Santa Maria Sun / Art
The following articles were printed from Santa Maria Sun [santamariasun.com] - Volume 13, Issue 46
Fungi jumpingAttack these mushrooms--before they attack you!
BY RYAN MILLER
This is a story of contrasts. Of gourmet food and wine paired with campy horror. Of a popular ingredient that can be foraged for in the wild or cultivated with kits from Costco. Of something that grows from rot and decay, transforming death into life.
This is a story of mushrooms.
“I like looking at mushrooms,” said Stephan Bedford of Bedford Winery. “Edible ones and inedible. I like seeing what’s there. It’s like wildflowers. I like identifying them: What’s growing there, when does it grow, how is it growing?”
This passion for the plants—well, no, they’re not actually plants at all—led Bedford to start the Mushrooms Gone Wild event the winery. Now it its seventh year, the event draws foragers, mycologists, foodies, ethnobotanists, and curious attendees.
Why do they come? First and foremost is the food. This year—one that Bedford says has been rainy and therefore should have produced a remarkable local collection—will feature chanterelles, which flourish where this area’s iconic oaks stand. Hedgehogs and black trumpets from Oregon will also hit the table, as will cultivated oysters, portabellos, and shitakes. The fungus will be grilled, made into patés, added to wood-fired flatbreads, and mixed into wine-infused curry. Bedford is planning to make a blue corn masa polenta and to pair some Mexican finds with hominy.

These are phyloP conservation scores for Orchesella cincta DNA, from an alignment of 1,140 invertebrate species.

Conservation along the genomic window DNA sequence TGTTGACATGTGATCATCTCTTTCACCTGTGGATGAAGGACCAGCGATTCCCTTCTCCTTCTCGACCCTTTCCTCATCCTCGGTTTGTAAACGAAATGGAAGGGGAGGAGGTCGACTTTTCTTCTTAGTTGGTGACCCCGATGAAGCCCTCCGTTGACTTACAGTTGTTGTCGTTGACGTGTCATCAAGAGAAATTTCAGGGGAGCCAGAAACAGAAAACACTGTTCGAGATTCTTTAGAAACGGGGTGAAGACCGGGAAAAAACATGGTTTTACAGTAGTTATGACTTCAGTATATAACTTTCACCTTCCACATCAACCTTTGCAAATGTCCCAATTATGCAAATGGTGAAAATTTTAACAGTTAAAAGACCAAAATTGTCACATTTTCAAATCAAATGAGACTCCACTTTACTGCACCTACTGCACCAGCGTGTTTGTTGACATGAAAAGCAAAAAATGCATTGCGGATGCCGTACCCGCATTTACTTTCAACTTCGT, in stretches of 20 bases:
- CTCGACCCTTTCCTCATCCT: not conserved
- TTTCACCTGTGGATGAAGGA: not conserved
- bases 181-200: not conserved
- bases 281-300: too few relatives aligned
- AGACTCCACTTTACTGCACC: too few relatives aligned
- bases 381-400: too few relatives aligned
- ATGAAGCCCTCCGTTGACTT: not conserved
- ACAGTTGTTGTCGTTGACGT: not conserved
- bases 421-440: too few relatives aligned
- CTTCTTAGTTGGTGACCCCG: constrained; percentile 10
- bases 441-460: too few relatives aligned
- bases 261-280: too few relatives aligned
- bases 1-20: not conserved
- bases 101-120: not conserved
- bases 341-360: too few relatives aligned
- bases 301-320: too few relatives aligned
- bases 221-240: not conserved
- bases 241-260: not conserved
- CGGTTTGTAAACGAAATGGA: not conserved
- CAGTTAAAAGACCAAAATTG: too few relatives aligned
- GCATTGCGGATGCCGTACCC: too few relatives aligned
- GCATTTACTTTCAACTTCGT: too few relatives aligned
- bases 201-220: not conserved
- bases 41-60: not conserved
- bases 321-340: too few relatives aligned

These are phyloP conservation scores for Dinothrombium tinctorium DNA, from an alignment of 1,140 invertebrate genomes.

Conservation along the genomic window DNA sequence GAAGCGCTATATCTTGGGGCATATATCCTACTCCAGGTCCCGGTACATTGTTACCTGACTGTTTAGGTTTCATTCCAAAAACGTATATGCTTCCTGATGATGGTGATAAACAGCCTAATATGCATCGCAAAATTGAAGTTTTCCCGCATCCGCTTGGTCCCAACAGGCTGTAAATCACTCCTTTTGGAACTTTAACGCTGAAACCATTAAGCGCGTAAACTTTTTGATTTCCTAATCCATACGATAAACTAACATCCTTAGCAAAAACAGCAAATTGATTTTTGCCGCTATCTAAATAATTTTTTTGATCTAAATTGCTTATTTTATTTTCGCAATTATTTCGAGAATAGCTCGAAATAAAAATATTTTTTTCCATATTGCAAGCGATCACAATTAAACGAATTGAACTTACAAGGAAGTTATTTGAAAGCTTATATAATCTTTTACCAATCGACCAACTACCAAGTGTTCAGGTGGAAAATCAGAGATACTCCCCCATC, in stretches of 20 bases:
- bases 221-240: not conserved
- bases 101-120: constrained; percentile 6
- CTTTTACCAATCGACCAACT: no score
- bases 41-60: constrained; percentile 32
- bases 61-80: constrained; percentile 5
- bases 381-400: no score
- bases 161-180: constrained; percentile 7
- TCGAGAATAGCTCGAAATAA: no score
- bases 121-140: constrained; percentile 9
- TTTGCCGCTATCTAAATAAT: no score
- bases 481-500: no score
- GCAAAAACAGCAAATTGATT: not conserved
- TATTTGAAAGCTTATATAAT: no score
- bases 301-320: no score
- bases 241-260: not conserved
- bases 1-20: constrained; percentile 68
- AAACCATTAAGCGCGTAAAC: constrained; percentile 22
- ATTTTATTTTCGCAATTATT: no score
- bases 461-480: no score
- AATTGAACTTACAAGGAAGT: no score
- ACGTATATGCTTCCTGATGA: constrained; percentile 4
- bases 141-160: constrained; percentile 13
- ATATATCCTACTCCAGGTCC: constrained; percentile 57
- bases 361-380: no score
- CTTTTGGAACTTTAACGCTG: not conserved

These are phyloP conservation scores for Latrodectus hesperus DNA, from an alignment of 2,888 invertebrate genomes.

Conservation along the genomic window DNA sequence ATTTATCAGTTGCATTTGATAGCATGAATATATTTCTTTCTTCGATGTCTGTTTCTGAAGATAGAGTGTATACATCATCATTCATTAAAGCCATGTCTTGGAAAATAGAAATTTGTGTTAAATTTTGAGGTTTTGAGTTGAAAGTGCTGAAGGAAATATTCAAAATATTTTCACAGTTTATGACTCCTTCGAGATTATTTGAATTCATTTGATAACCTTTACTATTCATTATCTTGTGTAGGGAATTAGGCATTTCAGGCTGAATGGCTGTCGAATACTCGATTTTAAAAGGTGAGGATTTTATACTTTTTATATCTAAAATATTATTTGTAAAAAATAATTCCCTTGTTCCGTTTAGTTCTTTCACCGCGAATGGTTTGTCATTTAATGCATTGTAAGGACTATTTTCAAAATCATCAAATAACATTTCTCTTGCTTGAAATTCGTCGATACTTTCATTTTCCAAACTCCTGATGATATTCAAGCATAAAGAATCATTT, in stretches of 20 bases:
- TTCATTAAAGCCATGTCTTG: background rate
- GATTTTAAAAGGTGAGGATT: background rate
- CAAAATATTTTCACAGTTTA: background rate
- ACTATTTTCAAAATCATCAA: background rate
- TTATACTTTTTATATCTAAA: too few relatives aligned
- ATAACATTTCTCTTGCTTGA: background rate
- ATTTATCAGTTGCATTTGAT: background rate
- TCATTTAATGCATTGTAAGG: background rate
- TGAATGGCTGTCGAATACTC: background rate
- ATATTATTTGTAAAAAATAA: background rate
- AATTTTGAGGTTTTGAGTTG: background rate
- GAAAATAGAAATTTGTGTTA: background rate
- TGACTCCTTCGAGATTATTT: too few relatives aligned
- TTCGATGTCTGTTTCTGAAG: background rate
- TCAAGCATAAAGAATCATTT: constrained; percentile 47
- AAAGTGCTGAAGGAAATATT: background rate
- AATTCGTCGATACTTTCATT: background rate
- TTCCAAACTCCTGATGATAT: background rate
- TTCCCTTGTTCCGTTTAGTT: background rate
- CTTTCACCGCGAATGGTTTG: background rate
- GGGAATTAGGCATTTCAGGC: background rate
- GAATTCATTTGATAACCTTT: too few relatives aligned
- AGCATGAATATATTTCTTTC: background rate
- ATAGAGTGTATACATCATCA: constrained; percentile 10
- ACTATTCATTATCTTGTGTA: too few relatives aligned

“And that should be very good,” he said.
Dr. Bob Cummins, a professor of biology at Santa Barbara City College and mushroom expert, will provide commentary.
Bedford said mushroom-related topics range from which wines to pair with the subtle-to-strong growths to the ethics of foraging: “Taking a couple is good, but you don’t want to totally just rob an entire area.”
He’s also busting out some historical (“or antiquated, some people would say”) cookbooks with recipes that really show off the star ingredient. And a star it is, at least in Bedford’s eyes. He spoke of mushrooms’ beauty, of the way chanterelles in particular typify the Central Coast and dot the rolling hills, of this region’s abundance of regional markets and places to find exotic and unexpected and delicious items to add to a dish.
But there’s a darker side to mushrooms, too. A side that can only be seen in a monster movie that makes Godzilla look like an A-lister. A side revealed—to the horrified screams of innocent victims—in Matango. Also known as Attack of the Mushroom People, the 1963 Japanese film finds “seven young people shipwrecked on a mysterious island”—as the trailer’s sensational font describes.
Starving, the survivors are forbidden—By whom? Does it matter?—to eat any mushrooms, though in their hunger they begin to betray each other. Terror ensues, culminating in human-sized mushroom-things pawing at the shrieking actors.
“I remember it from when I was young, and I thought it scared the heck out of me for sure,” Bedford said.
He added the film component for the first time this year; some archivist friends of his were able to find a copy of the cult—well, classic may be a bit of a stretch. Even if you’re not a fan of camp, you’ll probably enjoy the truffle-salted popcorn.
Bedford said the Saturday event will sell out, but he keeps the displays up for Sunday visitors. Guests are encouraged to drop by that day, too, for a continued open house and conversation with staffers who know their way around a fungus.
Executive Editor Ryan Miller is neither plant, nor animal. Send comments to email@example.com.